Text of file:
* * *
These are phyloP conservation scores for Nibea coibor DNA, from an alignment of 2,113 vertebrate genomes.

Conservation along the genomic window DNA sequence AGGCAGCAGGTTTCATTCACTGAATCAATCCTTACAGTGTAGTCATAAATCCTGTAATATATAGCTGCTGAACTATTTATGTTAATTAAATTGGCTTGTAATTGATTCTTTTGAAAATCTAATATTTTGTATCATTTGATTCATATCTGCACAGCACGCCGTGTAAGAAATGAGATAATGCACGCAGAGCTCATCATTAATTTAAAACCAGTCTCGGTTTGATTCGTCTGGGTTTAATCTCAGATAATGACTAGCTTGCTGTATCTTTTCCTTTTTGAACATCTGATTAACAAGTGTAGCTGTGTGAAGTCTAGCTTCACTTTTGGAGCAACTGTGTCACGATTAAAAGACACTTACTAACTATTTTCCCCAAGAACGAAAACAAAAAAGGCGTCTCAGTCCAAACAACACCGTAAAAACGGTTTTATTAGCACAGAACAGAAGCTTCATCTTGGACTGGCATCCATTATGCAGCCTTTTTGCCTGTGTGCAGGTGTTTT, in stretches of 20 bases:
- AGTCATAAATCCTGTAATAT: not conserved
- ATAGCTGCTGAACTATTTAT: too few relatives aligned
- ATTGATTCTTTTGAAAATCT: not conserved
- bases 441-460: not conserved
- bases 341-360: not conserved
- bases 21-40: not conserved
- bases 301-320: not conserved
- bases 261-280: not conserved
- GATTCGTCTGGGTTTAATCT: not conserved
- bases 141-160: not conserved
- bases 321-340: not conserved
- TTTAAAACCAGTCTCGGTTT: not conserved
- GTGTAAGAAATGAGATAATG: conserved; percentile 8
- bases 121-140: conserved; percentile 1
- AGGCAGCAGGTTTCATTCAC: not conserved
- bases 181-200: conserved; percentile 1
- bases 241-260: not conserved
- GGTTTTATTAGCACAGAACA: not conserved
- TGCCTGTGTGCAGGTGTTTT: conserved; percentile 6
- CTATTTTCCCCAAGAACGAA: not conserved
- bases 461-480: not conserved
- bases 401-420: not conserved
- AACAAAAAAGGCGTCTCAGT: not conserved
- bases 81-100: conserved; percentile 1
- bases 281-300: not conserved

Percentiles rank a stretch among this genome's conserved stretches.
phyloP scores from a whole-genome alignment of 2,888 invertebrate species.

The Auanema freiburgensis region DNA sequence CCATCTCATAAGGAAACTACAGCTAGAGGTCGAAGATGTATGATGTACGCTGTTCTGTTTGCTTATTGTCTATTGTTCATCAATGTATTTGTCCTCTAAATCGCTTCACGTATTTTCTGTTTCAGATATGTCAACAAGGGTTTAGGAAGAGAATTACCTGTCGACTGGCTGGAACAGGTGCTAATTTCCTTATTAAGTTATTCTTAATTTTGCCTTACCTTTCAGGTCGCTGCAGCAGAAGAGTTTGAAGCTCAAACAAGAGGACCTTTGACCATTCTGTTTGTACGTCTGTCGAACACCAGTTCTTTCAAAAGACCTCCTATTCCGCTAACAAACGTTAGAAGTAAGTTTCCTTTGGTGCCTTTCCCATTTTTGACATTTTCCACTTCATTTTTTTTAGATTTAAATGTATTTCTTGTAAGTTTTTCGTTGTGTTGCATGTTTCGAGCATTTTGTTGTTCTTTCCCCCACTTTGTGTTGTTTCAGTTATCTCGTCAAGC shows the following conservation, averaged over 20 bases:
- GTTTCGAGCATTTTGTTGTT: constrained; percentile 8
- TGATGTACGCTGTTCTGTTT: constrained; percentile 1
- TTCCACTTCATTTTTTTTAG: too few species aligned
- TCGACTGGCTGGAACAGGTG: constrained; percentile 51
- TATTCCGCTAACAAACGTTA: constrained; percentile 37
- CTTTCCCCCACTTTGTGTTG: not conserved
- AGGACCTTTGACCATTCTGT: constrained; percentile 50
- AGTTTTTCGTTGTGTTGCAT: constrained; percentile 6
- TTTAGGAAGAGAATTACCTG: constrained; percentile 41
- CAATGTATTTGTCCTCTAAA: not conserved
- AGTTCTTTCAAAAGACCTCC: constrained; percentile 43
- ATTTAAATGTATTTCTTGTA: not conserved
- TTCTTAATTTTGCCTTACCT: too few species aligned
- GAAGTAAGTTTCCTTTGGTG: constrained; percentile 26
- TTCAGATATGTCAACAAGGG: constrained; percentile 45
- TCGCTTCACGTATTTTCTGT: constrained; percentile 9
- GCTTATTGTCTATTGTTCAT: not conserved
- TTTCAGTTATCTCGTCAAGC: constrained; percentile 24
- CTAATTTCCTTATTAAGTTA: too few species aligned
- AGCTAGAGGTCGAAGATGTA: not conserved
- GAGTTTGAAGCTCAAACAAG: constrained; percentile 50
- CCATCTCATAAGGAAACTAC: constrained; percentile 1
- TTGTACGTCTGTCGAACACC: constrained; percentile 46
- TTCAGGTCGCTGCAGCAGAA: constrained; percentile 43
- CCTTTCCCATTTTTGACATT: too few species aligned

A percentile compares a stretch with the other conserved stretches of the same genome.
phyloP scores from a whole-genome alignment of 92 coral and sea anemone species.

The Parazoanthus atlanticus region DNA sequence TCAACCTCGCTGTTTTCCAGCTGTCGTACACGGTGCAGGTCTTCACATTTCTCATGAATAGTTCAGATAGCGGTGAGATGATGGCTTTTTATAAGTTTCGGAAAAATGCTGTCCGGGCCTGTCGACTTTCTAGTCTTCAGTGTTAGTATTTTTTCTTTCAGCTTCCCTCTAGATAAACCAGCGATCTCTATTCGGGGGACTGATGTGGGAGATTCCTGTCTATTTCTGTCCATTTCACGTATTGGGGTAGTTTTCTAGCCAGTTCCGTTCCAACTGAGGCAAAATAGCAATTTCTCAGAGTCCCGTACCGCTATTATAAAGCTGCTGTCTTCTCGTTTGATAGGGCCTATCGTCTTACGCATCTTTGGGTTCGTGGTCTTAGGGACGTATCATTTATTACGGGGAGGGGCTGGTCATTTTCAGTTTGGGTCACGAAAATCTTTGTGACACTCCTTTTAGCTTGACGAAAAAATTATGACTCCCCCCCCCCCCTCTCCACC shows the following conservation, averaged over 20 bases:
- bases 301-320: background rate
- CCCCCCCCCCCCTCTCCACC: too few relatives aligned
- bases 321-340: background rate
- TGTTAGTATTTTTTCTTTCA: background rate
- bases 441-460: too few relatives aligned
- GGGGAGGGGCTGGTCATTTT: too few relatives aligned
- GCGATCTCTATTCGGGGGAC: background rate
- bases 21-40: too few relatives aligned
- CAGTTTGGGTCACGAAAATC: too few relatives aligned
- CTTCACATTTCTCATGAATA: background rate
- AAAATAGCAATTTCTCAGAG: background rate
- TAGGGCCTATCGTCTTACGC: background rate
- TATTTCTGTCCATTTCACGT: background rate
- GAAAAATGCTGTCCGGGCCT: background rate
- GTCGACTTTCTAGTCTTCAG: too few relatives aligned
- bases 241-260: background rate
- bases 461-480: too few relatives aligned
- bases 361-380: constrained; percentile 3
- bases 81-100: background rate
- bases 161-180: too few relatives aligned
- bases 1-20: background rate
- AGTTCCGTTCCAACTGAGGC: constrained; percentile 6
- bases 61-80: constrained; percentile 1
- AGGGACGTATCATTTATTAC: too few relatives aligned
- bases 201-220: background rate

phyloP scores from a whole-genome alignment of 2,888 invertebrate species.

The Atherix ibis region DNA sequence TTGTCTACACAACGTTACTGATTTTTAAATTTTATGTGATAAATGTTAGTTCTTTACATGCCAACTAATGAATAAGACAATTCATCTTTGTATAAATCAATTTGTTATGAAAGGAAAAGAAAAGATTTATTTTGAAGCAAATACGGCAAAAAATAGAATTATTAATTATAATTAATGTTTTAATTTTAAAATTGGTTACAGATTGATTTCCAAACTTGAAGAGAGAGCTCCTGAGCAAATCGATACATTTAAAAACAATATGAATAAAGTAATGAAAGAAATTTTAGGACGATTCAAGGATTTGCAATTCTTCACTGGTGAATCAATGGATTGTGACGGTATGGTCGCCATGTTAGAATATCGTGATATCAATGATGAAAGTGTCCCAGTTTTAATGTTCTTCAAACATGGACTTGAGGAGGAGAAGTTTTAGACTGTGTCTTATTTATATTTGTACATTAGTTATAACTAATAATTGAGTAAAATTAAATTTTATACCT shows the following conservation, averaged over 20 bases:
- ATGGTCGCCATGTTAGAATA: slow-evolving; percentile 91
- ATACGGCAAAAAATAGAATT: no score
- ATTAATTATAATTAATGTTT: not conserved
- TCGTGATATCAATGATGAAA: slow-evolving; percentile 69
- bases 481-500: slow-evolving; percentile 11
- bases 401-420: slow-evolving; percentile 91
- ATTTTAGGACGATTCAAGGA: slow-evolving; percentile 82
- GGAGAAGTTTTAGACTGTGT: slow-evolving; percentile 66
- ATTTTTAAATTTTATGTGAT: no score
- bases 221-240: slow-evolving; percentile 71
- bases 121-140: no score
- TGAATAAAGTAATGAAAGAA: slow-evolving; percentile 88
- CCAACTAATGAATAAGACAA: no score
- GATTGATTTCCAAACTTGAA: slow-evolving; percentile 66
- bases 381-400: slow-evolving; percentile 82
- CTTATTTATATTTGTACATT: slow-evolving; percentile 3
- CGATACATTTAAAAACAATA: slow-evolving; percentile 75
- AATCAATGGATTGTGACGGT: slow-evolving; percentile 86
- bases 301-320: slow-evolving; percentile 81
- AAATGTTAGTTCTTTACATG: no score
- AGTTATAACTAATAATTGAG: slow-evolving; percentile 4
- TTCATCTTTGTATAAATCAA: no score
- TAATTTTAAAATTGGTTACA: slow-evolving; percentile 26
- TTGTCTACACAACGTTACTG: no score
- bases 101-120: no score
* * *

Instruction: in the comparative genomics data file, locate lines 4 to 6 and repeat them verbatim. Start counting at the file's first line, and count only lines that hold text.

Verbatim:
- ATAGCTGCTGAACTATTTAT: too few relatives aligned
- ATTGATTCTTTTGAAAATCT: not conserved
- bases 441-460: not conserved